How to Search Smart and Find the Job You Want

Last week I did a post on how to find the job role that’s right for you. But what do you do after that? You need to find that role, right?

Well, I have a simple method for you. 

Shoutout to Praxis for helping me hone this method, and challenging me to look for jobs proactively! This basic structure is what they taught us participants.

The Job Search

First, go to a website that has job listings (makes sense, right?). When I was looking this past week, my favorites to use were Indeed.com, Simply Hired, and LinkedIn jobs. They were the most customizable and most user-friendly of the sites I used. 

Or, go through your social media accounts. Look at companies that you follow and see if any of them are hiring. I did this and realized I don’t follow a lot of companies. Just mostly celebrities and cats. And celebrity cats. It made me really sad. But I still found at least one opportunity from all that. So it’s worth it to look. 

See? There was a conventional and non-conventional method for you. You’re welcome!

Second, if you’re using a website, pick specific (but not too specific) keywords for your job search. I’m looking for a role in marketing; specifically, video marketing. But if I searched for “video production”, I often didn’t come up with anything good. Searching for “marketing” and “entry-level” produced more results (some in video, but mostly in social media marketing)

If you’re going the social media route, this step isn’t really needed. Just look at their “careers”, “jobs” or even “about” pages. That’s where you find what you’re looking for. Wow, you get to skip a whole step! Good for you.

Third, make note of everything you search for and the roles that stand out to you. What searches produced the best results? What keywords did you use?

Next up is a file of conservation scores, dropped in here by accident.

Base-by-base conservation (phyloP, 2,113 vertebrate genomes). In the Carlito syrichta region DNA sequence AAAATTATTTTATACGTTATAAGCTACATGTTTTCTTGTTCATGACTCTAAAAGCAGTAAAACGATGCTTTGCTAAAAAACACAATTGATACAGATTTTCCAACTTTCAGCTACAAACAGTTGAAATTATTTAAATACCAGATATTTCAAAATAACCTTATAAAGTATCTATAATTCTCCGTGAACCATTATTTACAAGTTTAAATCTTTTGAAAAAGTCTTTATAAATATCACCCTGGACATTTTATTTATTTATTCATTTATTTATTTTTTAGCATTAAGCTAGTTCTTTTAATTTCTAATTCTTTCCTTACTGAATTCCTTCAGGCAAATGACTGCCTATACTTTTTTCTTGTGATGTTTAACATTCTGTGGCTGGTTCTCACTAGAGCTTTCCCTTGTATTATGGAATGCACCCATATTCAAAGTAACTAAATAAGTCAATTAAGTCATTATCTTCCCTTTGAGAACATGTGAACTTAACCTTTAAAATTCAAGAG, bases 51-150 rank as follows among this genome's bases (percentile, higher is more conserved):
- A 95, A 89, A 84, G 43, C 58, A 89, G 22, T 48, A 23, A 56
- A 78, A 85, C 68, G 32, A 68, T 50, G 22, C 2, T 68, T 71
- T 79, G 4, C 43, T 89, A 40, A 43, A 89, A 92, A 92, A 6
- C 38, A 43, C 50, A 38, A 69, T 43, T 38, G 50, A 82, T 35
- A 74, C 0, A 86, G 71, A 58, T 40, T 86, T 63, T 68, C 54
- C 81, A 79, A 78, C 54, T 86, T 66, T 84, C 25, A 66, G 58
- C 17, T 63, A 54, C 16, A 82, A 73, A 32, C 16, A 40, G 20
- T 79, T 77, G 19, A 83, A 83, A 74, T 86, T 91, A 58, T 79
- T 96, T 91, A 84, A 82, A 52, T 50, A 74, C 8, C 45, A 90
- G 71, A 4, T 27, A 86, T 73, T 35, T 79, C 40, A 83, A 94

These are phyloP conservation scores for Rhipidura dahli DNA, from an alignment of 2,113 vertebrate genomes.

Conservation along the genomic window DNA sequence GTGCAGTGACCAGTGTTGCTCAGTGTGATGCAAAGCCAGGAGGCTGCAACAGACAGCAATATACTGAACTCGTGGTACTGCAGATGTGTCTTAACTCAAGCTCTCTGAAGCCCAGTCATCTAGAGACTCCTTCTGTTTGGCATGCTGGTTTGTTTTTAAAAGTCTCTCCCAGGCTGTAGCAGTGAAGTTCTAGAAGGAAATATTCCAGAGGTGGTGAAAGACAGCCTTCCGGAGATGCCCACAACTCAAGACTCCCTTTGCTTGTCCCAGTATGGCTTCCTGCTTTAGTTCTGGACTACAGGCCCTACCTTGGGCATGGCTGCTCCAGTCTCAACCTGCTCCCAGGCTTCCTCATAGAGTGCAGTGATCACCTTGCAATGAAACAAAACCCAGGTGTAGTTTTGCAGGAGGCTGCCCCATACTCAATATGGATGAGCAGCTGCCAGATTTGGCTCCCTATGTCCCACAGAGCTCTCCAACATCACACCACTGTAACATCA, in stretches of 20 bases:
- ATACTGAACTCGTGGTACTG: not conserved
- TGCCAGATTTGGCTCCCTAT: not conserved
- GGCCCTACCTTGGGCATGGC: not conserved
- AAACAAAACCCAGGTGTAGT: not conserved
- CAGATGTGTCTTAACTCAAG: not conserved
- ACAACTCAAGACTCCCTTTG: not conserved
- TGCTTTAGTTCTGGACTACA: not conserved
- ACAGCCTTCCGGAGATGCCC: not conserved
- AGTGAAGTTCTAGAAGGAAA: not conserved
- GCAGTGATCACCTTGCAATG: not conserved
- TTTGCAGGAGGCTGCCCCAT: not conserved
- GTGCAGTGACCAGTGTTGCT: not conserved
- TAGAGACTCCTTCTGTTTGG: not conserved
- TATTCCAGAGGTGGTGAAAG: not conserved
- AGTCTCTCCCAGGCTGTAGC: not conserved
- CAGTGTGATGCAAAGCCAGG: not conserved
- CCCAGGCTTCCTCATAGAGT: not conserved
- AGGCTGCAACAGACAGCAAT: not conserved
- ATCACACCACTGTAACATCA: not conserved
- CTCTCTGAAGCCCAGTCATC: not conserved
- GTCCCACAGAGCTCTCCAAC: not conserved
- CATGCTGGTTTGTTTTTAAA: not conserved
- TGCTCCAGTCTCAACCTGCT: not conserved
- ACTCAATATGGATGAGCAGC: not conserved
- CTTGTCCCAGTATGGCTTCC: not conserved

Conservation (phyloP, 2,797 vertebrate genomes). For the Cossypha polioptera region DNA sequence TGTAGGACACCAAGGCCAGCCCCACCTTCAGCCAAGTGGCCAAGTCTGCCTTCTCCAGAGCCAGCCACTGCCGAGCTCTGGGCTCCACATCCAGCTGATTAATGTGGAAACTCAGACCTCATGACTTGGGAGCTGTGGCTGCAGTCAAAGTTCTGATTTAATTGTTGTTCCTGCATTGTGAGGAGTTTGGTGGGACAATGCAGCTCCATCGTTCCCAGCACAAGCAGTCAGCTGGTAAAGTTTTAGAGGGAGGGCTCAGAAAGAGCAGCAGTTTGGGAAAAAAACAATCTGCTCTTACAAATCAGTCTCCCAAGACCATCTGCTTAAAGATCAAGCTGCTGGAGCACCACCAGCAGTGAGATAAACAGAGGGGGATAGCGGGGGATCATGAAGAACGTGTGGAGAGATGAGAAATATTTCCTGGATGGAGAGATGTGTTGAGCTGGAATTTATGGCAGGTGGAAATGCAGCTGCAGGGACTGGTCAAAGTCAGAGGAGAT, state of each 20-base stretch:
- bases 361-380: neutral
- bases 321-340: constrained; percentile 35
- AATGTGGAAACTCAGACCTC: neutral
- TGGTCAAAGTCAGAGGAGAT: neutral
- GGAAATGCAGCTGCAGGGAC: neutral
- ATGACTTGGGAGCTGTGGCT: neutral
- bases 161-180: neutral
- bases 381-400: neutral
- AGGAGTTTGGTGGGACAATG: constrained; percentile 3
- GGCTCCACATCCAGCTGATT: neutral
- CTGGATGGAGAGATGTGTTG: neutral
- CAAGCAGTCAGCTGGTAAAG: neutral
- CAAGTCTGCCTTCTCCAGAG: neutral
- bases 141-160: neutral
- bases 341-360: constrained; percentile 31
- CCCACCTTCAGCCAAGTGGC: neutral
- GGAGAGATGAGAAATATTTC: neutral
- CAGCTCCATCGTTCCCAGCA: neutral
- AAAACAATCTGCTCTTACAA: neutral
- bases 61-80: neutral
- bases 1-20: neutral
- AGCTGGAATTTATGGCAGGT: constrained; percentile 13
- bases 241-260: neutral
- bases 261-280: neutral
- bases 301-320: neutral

Also, think about the job descriptions themselves. Did you find any common themes? 

In my job search, I found that some locations produced no results. My hometown of Columbia, for example, has basically no marketing opportunities. I figured I would be moving for my next role… 

If I was too specific (like an entry-level video production marketing role in Austin, TX, for example) my results went to 0 really quickly. It was much more beneficial for me to use only one or two words and weed through the rest. I ignored any roles that had the word “manager” in the title because that would require a lot of previous experience and not really be entry-level.

The descriptions of the jobs that actually caught my eye had a lot of common themes. All of them called for lots of creativity and drive, and most of them said “student learner”.  Several included “outgoing” or “love to interact with people”. All of the jobs required passion. 

It makes a lot of sense: marketing does require creativity, drive and being a learner. You can’t get very far without those traits.

And finally… apply.

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